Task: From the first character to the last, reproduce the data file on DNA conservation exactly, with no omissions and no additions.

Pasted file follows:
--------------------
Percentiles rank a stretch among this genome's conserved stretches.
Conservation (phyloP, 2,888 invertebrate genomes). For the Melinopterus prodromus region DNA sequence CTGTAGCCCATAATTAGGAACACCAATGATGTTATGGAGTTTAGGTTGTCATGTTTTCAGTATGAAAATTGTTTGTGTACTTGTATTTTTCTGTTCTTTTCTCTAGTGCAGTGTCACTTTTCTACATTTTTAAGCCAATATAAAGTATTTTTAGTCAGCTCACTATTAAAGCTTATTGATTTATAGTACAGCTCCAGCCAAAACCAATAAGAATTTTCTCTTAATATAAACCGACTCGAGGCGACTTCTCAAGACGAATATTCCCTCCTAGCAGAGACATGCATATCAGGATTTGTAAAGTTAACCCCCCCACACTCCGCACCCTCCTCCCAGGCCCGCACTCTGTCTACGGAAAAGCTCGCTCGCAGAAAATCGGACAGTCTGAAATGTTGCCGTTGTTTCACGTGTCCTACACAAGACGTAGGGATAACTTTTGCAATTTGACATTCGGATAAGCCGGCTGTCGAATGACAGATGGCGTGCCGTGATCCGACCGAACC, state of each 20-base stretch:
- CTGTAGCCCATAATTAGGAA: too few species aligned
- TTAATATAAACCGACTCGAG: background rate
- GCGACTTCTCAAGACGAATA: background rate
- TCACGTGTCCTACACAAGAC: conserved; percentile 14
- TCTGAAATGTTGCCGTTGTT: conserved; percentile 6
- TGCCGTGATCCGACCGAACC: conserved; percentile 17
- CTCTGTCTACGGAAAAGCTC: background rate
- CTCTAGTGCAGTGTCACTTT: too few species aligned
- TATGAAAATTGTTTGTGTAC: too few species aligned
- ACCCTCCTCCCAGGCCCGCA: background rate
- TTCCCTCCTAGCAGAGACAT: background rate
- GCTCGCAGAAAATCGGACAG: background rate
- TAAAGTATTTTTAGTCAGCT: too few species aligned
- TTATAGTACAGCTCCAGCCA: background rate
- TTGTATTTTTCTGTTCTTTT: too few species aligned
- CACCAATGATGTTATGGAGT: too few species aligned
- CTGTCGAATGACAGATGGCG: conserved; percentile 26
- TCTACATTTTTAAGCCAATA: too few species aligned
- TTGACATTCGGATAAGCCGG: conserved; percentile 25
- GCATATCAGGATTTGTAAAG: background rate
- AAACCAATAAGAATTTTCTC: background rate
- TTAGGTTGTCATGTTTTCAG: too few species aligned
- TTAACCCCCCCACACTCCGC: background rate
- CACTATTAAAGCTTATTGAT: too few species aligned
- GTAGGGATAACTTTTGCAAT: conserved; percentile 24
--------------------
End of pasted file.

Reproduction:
Percentiles rank a stretch among this genome's conserved stretches.
Conservation (phyloP, 2,888 invertebrate genomes). For the Melinopterus prodromus region DNA sequence CTGTAGCCCATAATTAGGAACACCAATGATGTTATGGAGTTTAGGTTGTCATGTTTTCAGTATGAAAATTGTTTGTGTACTTGTATTTTTCTGTTCTTTTCTCTAGTGCAGTGTCACTTTTCTACATTTTTAAGCCAATATAAAGTATTTTTAGTCAGCTCACTATTAAAGCTTATTGATTTATAGTACAGCTCCAGCCAAAACCAATAAGAATTTTCTCTTAATATAAACCGACTCGAGGCGACTTCTCAAGACGAATATTCCCTCCTAGCAGAGACATGCATATCAGGATTTGTAAAGTTAACCCCCCCACACTCCGCACCCTCCTCCCAGGCCCGCACTCTGTCTACGGAAAAGCTCGCTCGCAGAAAATCGGACAGTCTGAAATGTTGCCGTTGTTTCACGTGTCCTACACAAGACGTAGGGATAACTTTTGCAATTTGACATTCGGATAAGCCGGCTGTCGAATGACAGATGGCGTGCCGTGATCCGACCGAACC, state of each 20-base stretch:
- CTGTAGCCCATAATTAGGAA: too few species aligned
- TTAATATAAACCGACTCGAG: background rate
- GCGACTTCTCAAGACGAATA: background rate
- TCACGTGTCCTACACAAGAC: conserved; percentile 14
- TCTGAAATGTTGCCGTTGTT: conserved; percentile 6
- TGCCGTGATCCGACCGAACC: conserved; percentile 17
- CTCTGTCTACGGAAAAGCTC: background rate
- CTCTAGTGCAGTGTCACTTT: too few species aligned
- TATGAAAATTGTTTGTGTAC: too few species aligned
- ACCCTCCTCCCAGGCCCGCA: background rate
- TTCCCTCCTAGCAGAGACAT: background rate
- GCTCGCAGAAAATCGGACAG: background rate
- TAAAGTATTTTTAGTCAGCT: too few species aligned
- TTATAGTACAGCTCCAGCCA: background rate
- TTGTATTTTTCTGTTCTTTT: too few species aligned
- CACCAATGATGTTATGGAGT: too few species aligned
- CTGTCGAATGACAGATGGCG: conserved; percentile 26
- TCTACATTTTTAAGCCAATA: too few species aligned
- TTGACATTCGGATAAGCCGG: conserved; percentile 25
- GCATATCAGGATTTGTAAAG: background rate
- AAACCAATAAGAATTTTCTC: background rate
- TTAGGTTGTCATGTTTTCAG: too few species aligned
- TTAACCCCCCCACACTCCGC: background rate
- CACTATTAAAGCTTATTGAT: too few species aligned
- GTAGGGATAACTTTTGCAAT: conserved; percentile 24